Other than that gimmick play, Tennessee’s offense consisted of two Aaron Medley field goals until the game was nearly over. Down 29-13 with 6:22 left, the Vols took advantage of a soft Missouri defense to drive 79 yards for a TD and a two-point conversion that trimmed the deficit to 29-21 and set the stage for the two onside kicks.
Unlike South Carolina and Kentucky, Missouri found an answer for Vol quarterback Josh Dobbs. He completed 24 of 37 passes for 195 yards but was not a factor with his running ability, managing just 13 net yards on 17 carries. The Tigers also did a good job on Jalen Hurd, limiting the Vols’ star running back to 40 yards on 11 carries.
Tennessee’s defense played well except for allowing two fourth-quarter touchdown passes by Maty Mauk. The first was a 73-yard catch/run by Jimmie Hunt that bumped the Tiger lead to 23-13. The second was a 13-yard reception by Bud Sasser that widened the gap to 29-13.
Evan Berry was spectacular on kickoff returns, hauling one 58 yards, and Matt Darr punted exceptionally well. Medley made two clutch field goals but Tennessee struggled mightily with kickoffs. One went out of bounds, setting up a Missouri TD drive, then the two onside-kick recoveries were nullified by penalties. Those kickoff mishaps proved critical.
Sometimes you have to just give the other team credit for playing a better game. I think that was the case on this night.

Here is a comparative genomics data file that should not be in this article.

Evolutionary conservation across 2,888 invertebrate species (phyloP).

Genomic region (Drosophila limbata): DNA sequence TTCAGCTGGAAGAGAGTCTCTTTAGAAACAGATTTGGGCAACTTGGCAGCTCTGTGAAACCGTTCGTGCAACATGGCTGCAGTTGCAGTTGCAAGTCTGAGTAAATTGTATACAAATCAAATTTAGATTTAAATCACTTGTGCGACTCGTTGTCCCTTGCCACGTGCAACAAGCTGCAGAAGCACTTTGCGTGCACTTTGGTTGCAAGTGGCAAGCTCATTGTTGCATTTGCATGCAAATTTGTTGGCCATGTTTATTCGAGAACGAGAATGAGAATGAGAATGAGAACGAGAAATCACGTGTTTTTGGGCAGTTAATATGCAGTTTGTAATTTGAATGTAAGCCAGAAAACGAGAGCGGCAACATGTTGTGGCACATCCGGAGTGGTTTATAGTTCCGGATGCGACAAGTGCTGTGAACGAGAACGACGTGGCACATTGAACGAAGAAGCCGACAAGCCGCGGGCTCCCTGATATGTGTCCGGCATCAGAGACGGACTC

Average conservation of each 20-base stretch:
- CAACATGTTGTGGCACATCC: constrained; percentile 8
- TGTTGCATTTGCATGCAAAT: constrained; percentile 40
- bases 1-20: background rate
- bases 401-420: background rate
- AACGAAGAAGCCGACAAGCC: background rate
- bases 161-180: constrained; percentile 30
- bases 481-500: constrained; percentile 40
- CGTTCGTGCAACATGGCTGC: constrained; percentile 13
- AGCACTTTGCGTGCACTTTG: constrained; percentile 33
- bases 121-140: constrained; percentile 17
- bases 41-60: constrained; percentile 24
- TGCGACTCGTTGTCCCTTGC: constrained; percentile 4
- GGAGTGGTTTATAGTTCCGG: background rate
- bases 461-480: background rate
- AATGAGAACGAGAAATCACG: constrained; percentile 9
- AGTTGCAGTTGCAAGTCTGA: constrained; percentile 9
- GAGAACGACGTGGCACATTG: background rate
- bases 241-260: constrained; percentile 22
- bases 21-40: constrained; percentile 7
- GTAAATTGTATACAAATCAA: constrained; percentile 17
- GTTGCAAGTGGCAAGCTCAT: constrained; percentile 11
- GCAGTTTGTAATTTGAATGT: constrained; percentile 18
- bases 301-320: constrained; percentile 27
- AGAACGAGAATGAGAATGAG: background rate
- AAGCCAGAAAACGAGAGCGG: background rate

Special teams —A-
Steven Peake's thoughts
For the second straight season Tennessee has lost on senior day. Losing to Vanderbilt on senior night is strange enough but tonight seemed a little more odd.
Tonight, Tennessee faked a field goal for a touchdown, Patrick Ashford threw as many touchdown passes as Joshua Dobbs, the Vols converted a two-point conversion, recovered two onside-kicks that were both taken away, Missouri missed two extra-points and Matty Mauk nearly doubled his longest touchdown pass of the year with a 73-yard strike.
All of that amounted to a 29-21 Missouri win.
Josh, Danny and Randy have given their thoughts on the game overall and my thoughts don’t lineup fairly similar to theirs. So I would like to focus my take on the game on the first time I have ever been critical of Butch Jones’ decision making.
Like you will hear me say in the Insider Report,hindsight’s 20/20 and Butch Jones has coached far more collegiate football games than my 0. While I don’t understand the X’s and O’s the way he does, I have a fairly good understanding of how the play clock works in football.
Down by two scores, the Vols were going to have to do something special. That meant execute big plays and good time management. After Dobbs recovered his own fumble on first down the best thing to do, in my opinion, was spike the ball. It would have cost the Vols a down but would have saved a timeout plus gobs of time. Instead Tennessee watched the clock tick down way too long before burning their first timeout.